At the close of the morning sitting, Mr Davies happily interrupted me in full flow about the Laffer curve. I often hear hon. Members talk about the Laffer curve, and earlier the Minister referred to all the tax giveaways implemented by this Government, but I remind Government Members that we are the most taxed society in modern history. Government Members enjoy talking about the nanny state and postcode lotteries, but I worry about how the clause will be implemented by different harbours. The Secretary of State will have enormous powers—a Labour Secretary of State could be implementing the regulations—and will have to play judge and jury between the various ports, harbour companies, the Maritime and Coastguard Agency and others. That is my big worry about the clause.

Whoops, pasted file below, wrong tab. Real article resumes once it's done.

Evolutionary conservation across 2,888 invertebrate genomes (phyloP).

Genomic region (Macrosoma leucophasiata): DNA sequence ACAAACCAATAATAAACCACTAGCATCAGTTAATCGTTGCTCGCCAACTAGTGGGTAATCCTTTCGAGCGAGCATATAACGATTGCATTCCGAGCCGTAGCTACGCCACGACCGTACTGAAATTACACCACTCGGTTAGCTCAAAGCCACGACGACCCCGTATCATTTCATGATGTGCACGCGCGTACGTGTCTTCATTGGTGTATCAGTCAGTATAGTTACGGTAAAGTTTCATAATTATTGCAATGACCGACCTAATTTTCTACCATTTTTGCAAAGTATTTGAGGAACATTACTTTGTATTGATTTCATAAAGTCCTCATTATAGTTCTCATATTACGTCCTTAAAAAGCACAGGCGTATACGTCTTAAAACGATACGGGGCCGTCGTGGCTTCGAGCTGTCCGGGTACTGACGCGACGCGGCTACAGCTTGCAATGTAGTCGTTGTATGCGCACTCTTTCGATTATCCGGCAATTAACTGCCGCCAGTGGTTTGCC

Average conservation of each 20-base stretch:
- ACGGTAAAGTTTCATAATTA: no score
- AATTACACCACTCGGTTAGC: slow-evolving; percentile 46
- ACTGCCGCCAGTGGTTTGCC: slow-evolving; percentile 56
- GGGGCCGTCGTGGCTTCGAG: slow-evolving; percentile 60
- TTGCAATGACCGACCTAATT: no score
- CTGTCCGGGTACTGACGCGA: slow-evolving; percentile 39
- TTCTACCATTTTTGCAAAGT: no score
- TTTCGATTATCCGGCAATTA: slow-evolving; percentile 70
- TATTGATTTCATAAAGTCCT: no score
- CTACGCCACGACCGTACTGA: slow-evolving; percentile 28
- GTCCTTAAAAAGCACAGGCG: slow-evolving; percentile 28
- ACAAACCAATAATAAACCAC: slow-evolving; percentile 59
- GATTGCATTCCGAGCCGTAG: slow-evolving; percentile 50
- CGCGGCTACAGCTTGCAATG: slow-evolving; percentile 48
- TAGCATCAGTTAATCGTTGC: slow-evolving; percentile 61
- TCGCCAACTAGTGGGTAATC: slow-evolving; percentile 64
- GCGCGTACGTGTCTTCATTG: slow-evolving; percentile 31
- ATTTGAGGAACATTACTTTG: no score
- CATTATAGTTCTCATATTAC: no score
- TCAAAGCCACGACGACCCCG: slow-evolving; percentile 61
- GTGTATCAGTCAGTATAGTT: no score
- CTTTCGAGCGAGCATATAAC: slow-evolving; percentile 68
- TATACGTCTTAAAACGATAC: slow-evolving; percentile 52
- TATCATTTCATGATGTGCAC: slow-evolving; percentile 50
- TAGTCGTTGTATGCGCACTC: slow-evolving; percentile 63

I rise to speak in favour of amendment 64 in my name and the names of Opposition members of the Committee. The Bill as drafted poses a risk that the surcharge regime will be different between harbours, and too small to have any effect on operator employment practices. Operators could choose to pay the surcharge to continue to use the ports, avoiding any penalty charge set out in clause 9. Will the Minister tell us what happens to penalties if they are charged? Where do they go? Will he seek to fund onshore mariner and seafarer welfare services from the charges? I am keen to hear more about that.

Many operators do not just run ferry services but operate ports as well—P&O itself operates a port. So the Government are potentially asking operators to fine themselves, which is perverse. Ministers must think again.